Haemophilus Influenzae Infections
What is Haemophilus influenzae?
Haemophilus influenzae, or H. influenzae, represents a group of bacteria that may cause different types of infections in infants and children. H. influenzae most commonly causes ear, eye, or sinus infections, and pneumonia. A more serious strain of the bacteria called H. influenzae type b has been nearly abolished in the U.S. due to the development of an effective vaccine, which has been available since 1988. The more serious strain was responsible for causing many cases of meningitis (infection of the membranes that surround the brain) and a life-threatening infection called epiglottitis (infection of the area of the throat that covers and protects the voice box and trachea during swallowing). Both meningitis and epiglottitis can be caused by other bacteria, however. In rare cases, children may still develop H. influenzae type b infections. This can occur in a child who has not completed his or her series of immunizations or in older children who did not get the vaccine as an infant.
How is H. influenzae transmitted?
The H. influenzae bacteria live in the upper respiratory tract and are usually transmitted by close contact with an infected person. Droplets in the air from a sneeze or cough can be inhaled and may also cause infection.
What are the symptoms of H. influenzae?
The following are the most common symptoms:
Otitis media (middle ear infection). May develop after a child has a common cold caused by a virus. Symptoms may include:
Trouble sleeping or staying asleep
Tugging or pulling at one or both ears
Fluid draining from ear(s)
Loss of balance
Conjunctivitis. An inflammation of the conjunctiva of the eye. The conjunctiva is the membrane that lines the inside of the eyelid and also a thin membrane that covers the actual eye. Symptoms may include:
Drainage from one eye or both eyes
Burning of the eyes
Photophobia (eyes sensitive to light)
Sinusitis. Infection in the sinuses. Symptoms may include:
Runny nose or congestion that lasts longer than 10 to 14 days. The discharge may become thick green, yellow, or blood-tinged.
Occasional daytime cough
Swelling around the eyes
Usually do not complain of headaches if less than 5 years of age
Runny nose or cold symptoms that last longer than 10 to 14 days
Post nasal drip (nasal drainage that travels down the back of the throat)
Facial discomfort (usually over the cheek bones or over the eyes which worsens when bending over)
Swelling around the eye (tends to be worse in the morning)
Epiglottitis. Due to the H. influenzae type b vaccine, epiglottitis is very rare in children and infants. Epiglottitis is an infection of the area of the throat that covers and protects the voice box and trachea (or windpipe) during swallowing. It can be fatal if not treated rapidly.
Some children start with an upper respiratory infection, such as a cold. Symptoms may include:
Quick onset of a very sore throat
Shortness of breath
As the infection worsens, these symptoms may appear:
Child is unable to talk
Child sits leaning forward
Child keeps his or her mouth open
Shortness of breath
Meningitis. Due to the H. influenzae type b vaccine, meningitis (due to this bacterium) is very rare in children and infants. Meningitis is an infection of the membranes that surround the brain and spinal cord. Symptoms may include:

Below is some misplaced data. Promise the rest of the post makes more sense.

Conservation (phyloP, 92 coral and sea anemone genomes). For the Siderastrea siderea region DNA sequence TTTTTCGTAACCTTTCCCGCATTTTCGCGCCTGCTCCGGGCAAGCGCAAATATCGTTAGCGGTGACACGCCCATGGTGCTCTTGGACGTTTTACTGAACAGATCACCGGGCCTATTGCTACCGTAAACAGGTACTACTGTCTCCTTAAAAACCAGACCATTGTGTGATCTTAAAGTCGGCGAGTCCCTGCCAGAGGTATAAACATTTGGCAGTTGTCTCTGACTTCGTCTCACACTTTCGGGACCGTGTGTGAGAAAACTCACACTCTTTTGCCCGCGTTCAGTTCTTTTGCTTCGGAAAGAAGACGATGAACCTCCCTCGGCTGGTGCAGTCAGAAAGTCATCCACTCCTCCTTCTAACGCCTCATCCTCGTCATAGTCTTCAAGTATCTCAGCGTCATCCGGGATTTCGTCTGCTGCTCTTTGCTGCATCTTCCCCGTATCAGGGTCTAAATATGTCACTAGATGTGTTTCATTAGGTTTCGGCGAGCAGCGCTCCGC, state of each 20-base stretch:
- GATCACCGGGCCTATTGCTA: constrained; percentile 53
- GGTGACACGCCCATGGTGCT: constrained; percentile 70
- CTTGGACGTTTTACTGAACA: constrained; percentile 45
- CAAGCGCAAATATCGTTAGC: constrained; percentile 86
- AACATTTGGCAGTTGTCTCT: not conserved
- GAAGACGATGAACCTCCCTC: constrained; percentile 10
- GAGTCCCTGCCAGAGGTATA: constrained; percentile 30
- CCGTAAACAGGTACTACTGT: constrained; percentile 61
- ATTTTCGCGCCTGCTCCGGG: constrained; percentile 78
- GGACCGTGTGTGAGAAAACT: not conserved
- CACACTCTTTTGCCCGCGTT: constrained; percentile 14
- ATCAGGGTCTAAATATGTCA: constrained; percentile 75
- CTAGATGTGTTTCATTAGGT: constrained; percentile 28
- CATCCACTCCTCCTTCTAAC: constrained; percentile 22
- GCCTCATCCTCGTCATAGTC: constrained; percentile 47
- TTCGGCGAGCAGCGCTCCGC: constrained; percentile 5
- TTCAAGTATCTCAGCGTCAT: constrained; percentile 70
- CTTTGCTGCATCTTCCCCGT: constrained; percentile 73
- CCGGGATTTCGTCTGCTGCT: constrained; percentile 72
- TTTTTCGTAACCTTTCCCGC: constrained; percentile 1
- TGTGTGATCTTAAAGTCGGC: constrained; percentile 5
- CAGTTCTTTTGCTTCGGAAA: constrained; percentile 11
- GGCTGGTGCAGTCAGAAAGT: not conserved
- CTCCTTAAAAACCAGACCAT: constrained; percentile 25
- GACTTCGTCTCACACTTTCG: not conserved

In children older than 1 year:
Neck or back pain, especially when moving the chin toward the chest
Nausea and vomiting
In infants, symptoms are hard to pinpoint and may include:
Sleeping all the time
Refusing a bottle
Crying when picked up or being held
Bulging fontanelle (or soft spot)
Often resists bending his or her neck when trying to play with or pick up a toy
The symptoms of H. influenzae infection may look like other medical conditions. Always see your child's healthcare provider for a diagnosis. Epiglottitis is life threatening and requires immediate medical attention.
How is H. influenzae diagnosed?
Your child's healthcare provider may diagnose the illness based on a physical exam and a medical history. Specific tests will depend on the location of the infection. In some cases, your child's provider may take a culture of fluid from the eye, ear, blood, or spinal fluid. In other situations, this may be not be possible and a diagnosis will be made based on your child's specific symptoms. Other tests may include:
Chest or neck X-ray. A test that produces images of internal tissues, bones, and organs.
What is the treatment for H. influenzae infections?
Regardless of the location, antibiotics are used to treat infections caused by H. influenzae. The length of treatment varies depending on the location and severity of the infection. Other therapy will be aimed at treating the symptoms present.
How can H. influenzae be prevented?
Immunization against type b, which is the most invasive strain of H. influenzae, is routinely given in a 3 to 4-part series. The vaccine is often referred to as "Hib" vaccine. Primary doses are given at 2 and 4 months of age or at 2, 4, and 6 months of age, based on the brand used by the doctor's office. A booster is then given between 12 and 15 months of age. If a child did not get the vaccine and is older than 5 years, he or she may not be immunized. Other populations that should be encouraged to receive the vaccine include the following:
Adults and children with sickle cell disease
People without a spleen
Adults and children with weak immune systems
People who are HIV positive